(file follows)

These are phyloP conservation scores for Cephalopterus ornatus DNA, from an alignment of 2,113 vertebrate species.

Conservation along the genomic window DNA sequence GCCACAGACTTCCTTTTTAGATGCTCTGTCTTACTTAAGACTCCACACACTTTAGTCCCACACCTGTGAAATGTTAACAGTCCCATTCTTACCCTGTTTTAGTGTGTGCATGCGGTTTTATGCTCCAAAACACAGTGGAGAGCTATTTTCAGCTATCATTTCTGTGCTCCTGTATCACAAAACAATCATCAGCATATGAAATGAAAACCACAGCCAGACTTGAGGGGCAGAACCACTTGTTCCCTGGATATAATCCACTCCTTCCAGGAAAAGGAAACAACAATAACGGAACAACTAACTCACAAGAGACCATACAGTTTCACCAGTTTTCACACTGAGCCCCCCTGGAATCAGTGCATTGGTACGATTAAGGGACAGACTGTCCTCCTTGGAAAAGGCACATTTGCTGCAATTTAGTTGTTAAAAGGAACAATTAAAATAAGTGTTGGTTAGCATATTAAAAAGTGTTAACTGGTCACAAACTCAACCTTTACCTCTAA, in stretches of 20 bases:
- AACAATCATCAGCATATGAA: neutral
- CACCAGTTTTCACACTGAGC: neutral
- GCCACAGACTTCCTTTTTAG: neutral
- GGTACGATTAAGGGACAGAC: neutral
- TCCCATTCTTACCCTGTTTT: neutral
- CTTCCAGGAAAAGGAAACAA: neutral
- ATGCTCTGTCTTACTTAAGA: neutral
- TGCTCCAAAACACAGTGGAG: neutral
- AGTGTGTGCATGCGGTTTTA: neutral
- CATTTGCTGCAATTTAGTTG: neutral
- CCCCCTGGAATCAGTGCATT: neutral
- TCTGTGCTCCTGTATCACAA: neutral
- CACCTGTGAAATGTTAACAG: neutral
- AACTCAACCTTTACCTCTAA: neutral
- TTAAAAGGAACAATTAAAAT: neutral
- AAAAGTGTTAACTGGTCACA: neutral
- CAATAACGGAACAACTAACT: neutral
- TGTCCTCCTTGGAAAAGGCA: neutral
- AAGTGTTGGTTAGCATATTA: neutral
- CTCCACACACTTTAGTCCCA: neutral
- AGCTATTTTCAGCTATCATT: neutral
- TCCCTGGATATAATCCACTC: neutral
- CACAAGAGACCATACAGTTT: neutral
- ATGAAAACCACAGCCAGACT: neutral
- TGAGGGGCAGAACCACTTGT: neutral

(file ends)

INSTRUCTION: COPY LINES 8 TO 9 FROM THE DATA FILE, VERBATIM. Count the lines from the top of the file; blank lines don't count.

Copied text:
- CTTCCAGGAAAAGGAAACAA: neutral
- ATGCTCTGTCTTACTTAAGA: neutral